Leaders Urge $2.5T COVID Plan

The plan calls for the world’s 20 major economic powers to tackle the virus and launch an economic recovery.

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UNITED NATIONS (AP) — More than 225 current and former global VIPs urged the world’s 20 major economic powers on Monday to hold an urgent meeting to agree to a $2.5 trillion plan to tackle COVID-19 and launch an economic recovery from the pandemic, especially for hard-hit developing and middle-income countries.

They said in a letter that these poor and middle-income countries, which represent nearly 70 percent of the world’s population and approximately one-third of global GDP, demand immediate action. Over 100 countries have approached the International Monetary Fund for help a, they said, and more are expected to do so.

Without action from the G20, the prominent global figures warned that the recession caused by the pandemic will deepen, hurting all economies, “and the world’s most marginalized and poorest peoples the most.”

They said the G20 nations, currently led by Saudi Arabia, represent 85 percent of the world’s nominal GDP and have “the capacity to lead the mobilization of resources on the scale required.”

“We urge leaders to do so immediately,” their letter said.

The signatories include more than 75 former world leaders, three Nobel peace prize winners, four Nobel laureates in economics, former U.N. secretary-general Ban Ki-moon, philanthropist George Soros, former World Bank president James Wolfensohn, former NATO secretary-general Javier Solana and numerous former U.N. officials and past and present economists, humanitarian and health experts.

The summit meeting of the world’s economic powerhouses was started during the 2008 financial crisis, but leaders have held only one video meeting since COVID-19 began circling the globe, and their next meeting isn’t scheduled until November in the Saudi capital Riyadh.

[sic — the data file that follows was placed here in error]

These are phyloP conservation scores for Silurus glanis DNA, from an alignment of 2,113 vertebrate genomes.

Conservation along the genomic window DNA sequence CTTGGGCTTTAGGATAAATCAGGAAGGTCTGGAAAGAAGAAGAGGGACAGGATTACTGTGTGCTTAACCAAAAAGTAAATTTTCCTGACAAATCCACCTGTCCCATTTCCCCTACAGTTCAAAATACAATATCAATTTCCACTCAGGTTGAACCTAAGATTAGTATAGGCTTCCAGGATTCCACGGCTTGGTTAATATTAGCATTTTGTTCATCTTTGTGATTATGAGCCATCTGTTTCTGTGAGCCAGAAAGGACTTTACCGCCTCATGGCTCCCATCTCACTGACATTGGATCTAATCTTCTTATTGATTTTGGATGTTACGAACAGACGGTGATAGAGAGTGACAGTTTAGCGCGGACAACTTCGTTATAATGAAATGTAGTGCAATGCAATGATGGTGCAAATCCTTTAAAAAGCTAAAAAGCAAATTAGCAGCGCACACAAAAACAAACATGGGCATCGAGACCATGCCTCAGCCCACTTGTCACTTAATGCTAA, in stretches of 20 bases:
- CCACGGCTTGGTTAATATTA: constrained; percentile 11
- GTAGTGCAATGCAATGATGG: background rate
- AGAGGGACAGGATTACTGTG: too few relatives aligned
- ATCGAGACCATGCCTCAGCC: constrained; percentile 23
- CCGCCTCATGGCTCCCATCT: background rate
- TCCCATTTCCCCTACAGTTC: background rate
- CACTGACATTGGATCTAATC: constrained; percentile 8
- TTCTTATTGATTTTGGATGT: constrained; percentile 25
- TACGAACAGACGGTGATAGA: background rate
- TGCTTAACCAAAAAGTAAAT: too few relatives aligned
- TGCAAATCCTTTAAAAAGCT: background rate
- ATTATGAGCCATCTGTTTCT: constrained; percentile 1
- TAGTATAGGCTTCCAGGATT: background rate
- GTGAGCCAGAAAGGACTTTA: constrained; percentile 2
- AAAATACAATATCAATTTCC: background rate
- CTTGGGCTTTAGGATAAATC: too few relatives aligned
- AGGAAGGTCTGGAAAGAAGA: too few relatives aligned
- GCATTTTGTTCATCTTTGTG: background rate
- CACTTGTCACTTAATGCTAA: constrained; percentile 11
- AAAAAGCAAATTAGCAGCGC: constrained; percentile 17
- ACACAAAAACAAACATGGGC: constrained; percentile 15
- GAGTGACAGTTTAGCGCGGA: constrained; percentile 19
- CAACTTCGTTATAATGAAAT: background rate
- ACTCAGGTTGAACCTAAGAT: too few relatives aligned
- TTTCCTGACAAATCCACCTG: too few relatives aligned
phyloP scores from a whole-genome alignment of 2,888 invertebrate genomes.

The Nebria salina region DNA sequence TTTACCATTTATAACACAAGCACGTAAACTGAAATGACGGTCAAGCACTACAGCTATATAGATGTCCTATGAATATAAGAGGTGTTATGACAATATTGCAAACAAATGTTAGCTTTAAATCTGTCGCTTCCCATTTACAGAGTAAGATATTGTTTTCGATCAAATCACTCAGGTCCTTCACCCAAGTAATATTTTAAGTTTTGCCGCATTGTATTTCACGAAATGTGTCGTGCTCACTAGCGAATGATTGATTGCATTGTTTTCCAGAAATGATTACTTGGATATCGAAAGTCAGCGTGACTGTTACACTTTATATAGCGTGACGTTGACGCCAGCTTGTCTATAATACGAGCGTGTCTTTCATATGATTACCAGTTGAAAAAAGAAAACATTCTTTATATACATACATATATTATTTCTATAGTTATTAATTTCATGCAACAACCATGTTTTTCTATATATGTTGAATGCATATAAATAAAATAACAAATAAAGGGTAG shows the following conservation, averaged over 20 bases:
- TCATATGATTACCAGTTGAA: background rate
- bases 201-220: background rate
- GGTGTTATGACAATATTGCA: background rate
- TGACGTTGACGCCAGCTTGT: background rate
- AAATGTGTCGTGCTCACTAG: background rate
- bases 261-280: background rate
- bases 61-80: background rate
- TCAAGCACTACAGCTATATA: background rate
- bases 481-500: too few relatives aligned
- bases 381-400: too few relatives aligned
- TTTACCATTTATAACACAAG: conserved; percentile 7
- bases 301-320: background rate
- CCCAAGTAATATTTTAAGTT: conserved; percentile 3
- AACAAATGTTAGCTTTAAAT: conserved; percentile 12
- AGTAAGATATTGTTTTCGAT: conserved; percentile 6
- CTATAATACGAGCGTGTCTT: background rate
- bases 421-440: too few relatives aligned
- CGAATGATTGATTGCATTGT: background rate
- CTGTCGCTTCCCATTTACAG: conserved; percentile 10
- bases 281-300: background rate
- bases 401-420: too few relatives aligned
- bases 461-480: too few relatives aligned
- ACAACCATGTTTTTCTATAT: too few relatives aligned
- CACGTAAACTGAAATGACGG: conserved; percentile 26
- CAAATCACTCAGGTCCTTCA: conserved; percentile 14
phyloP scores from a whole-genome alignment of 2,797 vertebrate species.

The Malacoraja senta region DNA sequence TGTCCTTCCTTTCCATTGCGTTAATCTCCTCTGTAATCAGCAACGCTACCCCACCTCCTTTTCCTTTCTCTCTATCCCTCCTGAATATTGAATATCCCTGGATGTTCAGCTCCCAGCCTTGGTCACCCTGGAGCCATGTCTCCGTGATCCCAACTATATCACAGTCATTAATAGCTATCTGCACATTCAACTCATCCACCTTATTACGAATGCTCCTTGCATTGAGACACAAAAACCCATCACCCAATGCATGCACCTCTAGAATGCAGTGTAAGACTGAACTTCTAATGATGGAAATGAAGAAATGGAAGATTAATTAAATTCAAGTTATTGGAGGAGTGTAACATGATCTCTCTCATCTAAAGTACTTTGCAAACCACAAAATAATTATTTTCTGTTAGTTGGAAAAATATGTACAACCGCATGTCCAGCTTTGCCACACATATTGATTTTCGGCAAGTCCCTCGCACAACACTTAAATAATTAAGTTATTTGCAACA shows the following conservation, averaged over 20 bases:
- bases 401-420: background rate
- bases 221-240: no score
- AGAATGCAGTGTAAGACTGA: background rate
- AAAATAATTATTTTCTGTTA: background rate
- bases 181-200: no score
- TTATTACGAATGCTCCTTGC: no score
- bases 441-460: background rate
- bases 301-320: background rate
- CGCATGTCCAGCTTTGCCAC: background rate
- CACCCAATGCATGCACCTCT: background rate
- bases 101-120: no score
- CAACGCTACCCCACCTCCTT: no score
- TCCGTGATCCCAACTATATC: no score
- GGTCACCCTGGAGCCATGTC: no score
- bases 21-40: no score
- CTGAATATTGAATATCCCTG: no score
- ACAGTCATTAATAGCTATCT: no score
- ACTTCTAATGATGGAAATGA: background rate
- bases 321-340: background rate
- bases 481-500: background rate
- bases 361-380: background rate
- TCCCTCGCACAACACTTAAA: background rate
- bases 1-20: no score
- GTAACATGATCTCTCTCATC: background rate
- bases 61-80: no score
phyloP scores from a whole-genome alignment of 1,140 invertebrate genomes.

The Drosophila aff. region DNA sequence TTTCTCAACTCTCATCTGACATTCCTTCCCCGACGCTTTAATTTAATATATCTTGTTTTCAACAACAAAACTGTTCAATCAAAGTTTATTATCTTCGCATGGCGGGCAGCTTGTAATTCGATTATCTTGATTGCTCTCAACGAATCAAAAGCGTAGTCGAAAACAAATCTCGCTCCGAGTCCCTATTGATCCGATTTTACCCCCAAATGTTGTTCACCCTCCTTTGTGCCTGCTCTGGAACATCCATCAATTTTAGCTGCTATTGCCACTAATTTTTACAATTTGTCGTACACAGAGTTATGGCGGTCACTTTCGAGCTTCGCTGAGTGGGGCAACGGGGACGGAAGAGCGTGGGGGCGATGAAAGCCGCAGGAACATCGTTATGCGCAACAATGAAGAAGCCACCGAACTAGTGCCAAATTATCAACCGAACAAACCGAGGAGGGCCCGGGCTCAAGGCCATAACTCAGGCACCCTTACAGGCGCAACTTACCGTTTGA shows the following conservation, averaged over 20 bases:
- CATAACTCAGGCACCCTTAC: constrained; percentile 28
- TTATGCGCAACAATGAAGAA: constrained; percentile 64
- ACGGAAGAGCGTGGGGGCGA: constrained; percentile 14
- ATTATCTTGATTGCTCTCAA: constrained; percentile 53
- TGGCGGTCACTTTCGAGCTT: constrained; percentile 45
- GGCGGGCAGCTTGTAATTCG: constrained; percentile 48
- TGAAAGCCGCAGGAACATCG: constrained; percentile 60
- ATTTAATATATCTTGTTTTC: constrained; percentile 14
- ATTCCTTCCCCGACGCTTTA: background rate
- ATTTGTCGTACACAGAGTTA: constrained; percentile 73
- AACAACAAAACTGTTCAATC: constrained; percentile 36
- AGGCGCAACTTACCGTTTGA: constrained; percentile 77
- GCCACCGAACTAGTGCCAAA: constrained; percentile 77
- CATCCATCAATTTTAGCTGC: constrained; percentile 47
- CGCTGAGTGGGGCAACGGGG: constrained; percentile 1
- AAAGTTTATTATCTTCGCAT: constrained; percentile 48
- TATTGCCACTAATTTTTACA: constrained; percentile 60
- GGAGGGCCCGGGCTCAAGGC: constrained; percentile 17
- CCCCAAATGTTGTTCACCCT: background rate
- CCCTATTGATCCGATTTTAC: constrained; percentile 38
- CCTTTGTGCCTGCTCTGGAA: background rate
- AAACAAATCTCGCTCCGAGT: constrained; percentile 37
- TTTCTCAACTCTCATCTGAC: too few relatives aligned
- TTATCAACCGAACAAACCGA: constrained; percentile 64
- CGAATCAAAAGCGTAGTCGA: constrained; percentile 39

U.N. Secretary-General Antonio Guterres urged the G20 leaders before that meeting in late March to adopt a “wartime” plan including a stimulus package “in the trillions of dollars” for people and businesses in the developing world trying to tackle the pandemic.

The G20 leaders did pledge on March 26 to inject over $5 trillion into the global economy to limit job and income loses from COVID-19, and to “do whatever it takes to overcome the pandemic.” But their response has been criticized.

The letter said “May 30th saw the highest daily figure recorded worldwide for new cases of COVID-19,” with countries on every continent trying to stop transmission of the coronavirus. Around 6.19 million infections have been reported worldwide, with over 372,000 people dying, according to a tally by Johns Hopkins University. The true death toll is believed to be significantly higher, since many died without ever being tested.

The global figures said the G20 leaders need to hold a second meeting to advance implementation of their action plan “and agree to a more strongly coordinated global response to the health, economic and social emergencies we face.”

The G20 comprises the European Union and 19 countries: Argentina, Australia, Brazil, Canada, China, Germany, France, India, Indonesia, Italy, Japan, Mexico, Russia, Saudi Arabia, South Africa, South Korea, Turkey, United Kingdom and United States.

Pointing to the increase in world poverty, former New Zealand prime minister Helen Clark said: “While we welcome the good intentions at the heart of the G20 action plan, concrete measures must urgently be agreed and be implemented in full.”

The signatories pointed to the IMF estimate that emerging markets and developing countries need $2.5 trillion to overcome the crisis.

“But only a fraction of that $2.5 trillion has so far been allocated,” they wrote. “The G20 should agree that the $2.5 trillion level of support will now be provided.”

The global VIPs called for a doubling of the money available to the World Bank for emergency economic aid, and $1 trillion in additional special drawing rights for the IMF.

They also said debt relief for some 76 countries agreed to in April by the G20 — including 40 poor countries in sub-Saharan Africa — “needs to be scaled up radically to include relief by bilateral, multilateral and private creditors until the end of 2021,” and it needs to be done urgently.

Former British Prime Minister Gordon Brown, who chaired the G20 summit in 2009 and helped organize the letter, said: “Without a G20 leaders’ meeting online soon ... a vacuum in global leadership will open up just at the time when we need global action most __ to avoid a second wave of COVID coming out of the poorest countries and to move the world economy from rescue operations to planning a global recovery.”

He said a G20 summit, unlike U.S. President Donald Trump’s expanded Group of Seven summit proposed in September, would include representatives from Africa, Latin America, the Middle East and most of Asia and “could agree a global growth plan and unite a divided world.”

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